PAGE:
I think everything apart from Dylan and Evan is up for grabs. They could get rid of Ange, Leeds and/or Tobie and bring back Mac. Dead wives and girlfriends could be resurrected (though given the events of the episode I think they would be pushing it to resurrect Evan's wife) - the balance between the military and Cross Photonics could certainly be altered if desired.
athene: connor and g-rexdeinonychus_1 on April 1st, 2013 03:18 pm (UTC)
Ah, but *is* Mac dead? I've literally just finished watching it about fifteen minutes ago - mainlined eps 11, 12 and 13 back to back this afternoon - and the thing that is different is that Mac is not wearing the ARC jacket when he goes through the anomaly to save Evan. If that's different, other stuff may also be different, including him surviving.

Of course, I may just be being overly optimistic because Mac is far and away my favourite character in the show...

That said, I also feel slightly vindicated, because I never believed this whole 'alternate timeline version of Mac' theory, I always thought as soon as we saw the body in the freezer that it was a circular timeloop from the future, and it was a future version of 'our' Mac.
louisedennislouisedennis on April 1st, 2013 03:22 pm (UTC)
It must be said that I reckoned the fact we didn't actually see "our" Mac killed was TPTB giving themselves another let out to bring the character back if it was popular enough.

I'm 90% sure that lots of the construction of the last five minutes was allowing them the maximum room maneuver going into season 2.
athene: connor and g-rexdeinonychus_1 on April 1st, 2013 03:28 pm (UTC)
I definitely agree about the last few minutes of the ep. Unlike our Primeval, where we definitely got Cutter coming back, and saw all the characters except Claudia before we got the 'timeline change' reveal, in PNW they can go anywhere and do anything in the new timeline, because we haven't seen it!

I did actually half expect Mac to come staggering out of the anomaly again before they left, because I was shouting at the screen about the different jacket.
lukadreaming: PriWriMo New Worldlukadreaming on March 31st, 2013 05:13 pm (UTC)
Bear in mind that I've only seen the first five or six eps, then the last one. I was underwhelmed and not very inclined to seek out the rest. It was painfully slow character-wise - just think how much we knew about the characters by ep 4 in the UK version. And it felt grey and really rather worthy.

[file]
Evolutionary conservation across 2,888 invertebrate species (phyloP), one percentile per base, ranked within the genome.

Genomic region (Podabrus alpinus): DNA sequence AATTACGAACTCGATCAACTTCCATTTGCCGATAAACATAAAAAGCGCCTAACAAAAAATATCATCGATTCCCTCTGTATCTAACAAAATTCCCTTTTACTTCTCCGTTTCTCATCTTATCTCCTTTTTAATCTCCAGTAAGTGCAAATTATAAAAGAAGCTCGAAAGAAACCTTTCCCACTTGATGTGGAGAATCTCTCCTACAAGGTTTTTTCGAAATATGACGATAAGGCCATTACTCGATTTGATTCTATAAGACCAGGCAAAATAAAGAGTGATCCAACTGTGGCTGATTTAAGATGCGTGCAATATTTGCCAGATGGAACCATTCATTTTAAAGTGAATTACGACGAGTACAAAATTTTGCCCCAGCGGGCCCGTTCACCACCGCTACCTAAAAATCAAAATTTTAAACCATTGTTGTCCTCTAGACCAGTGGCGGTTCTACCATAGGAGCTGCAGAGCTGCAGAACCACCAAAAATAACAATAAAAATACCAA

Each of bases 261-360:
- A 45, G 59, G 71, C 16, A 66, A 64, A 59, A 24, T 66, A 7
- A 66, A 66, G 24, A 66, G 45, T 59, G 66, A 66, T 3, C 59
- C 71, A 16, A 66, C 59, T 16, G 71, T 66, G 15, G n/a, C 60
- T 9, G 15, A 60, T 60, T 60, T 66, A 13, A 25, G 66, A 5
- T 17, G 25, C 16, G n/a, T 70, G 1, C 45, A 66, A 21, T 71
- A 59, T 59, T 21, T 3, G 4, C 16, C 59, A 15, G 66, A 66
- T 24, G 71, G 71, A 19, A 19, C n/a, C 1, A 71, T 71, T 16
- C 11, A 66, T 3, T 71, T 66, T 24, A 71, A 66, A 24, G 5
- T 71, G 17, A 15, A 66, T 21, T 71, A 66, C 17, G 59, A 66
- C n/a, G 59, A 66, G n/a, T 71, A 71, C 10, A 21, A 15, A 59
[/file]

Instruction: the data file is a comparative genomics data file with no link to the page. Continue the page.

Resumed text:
None of the characters grabbed me. And giving the women blokes' names seemed a pointless gimmick and ensured I had to think twice about who everyone was.

You probably won't be surprised to hear that I didn't find Connor much of a draw in that last ep! Who. Had. Encouraged. Him. To. Talk. Like. This? Was it supposed to make him badass? It just sounded like crap acting!
reggietatereggietate on March 31st, 2013 05:22 pm (UTC)
I found the character gelled much more for me after ep 5 when Mac's girlfriend got killed, although that did mean he was absent for a while, plus once he knew about the frozen body it began to be more interesting. But it definitely needed to be snappier. Rewatching the first ep of the original on Friday really pointed that up - the storytelling may have simple, but it worked, it was very clear, and the characters came across really well. I recall I began to like them about half way through when I first saw it, but it took me nearly half a series to get with the PNW crew.

That said, they did eventually grow on me, even Toby and Dylan.
louisedennislouisedennis on March 31st, 2013 05:37 pm (UTC)
I agree about it all gelling around Undone, though at the time I was really annoyed about the fridging of the girlfriend, especially given Evan's wife had also been fridged. I actually wondered if they were deliberately taking the piss - especially when we got the reveal that it was Mac who was in the literal fridge.
louisedennislouisedennis on March 31st, 2013 05:27 pm (UTC)
I'm not an expert on American TV, but my understanding is that the default is very much to mark time, character-development wise until you are into the second season and are more sure of your fanbase. As such I think we did pretty well with character developing in PNW, because once they grasped the nettle around episode 4, they ran with it pretty well until it all car crashed around episode 11.

Were the women's names a specific gimmick? I've always found Northern US naming conventions really odd (people seem to get given surnames as first names a lot and all sorts of weirdness) so I just assumed it was a Canadian thing.
lukadreaminglukadreaming on March 31st, 2013 05:30 pm (UTC)
From what I know from reading US and Canadian crime fic, the names thing is more American - women called Robin and so on. I've never particularly seen it with Canadian books, which is why it felt like a gimmick.
reggietatereggietate on March 31st, 2013 06:14 pm (UTC)
One boy-name would have been okay - two seemed a bit too many. And Mac's girlfriend, Sam, made it three, though she did get the chop, poor thing.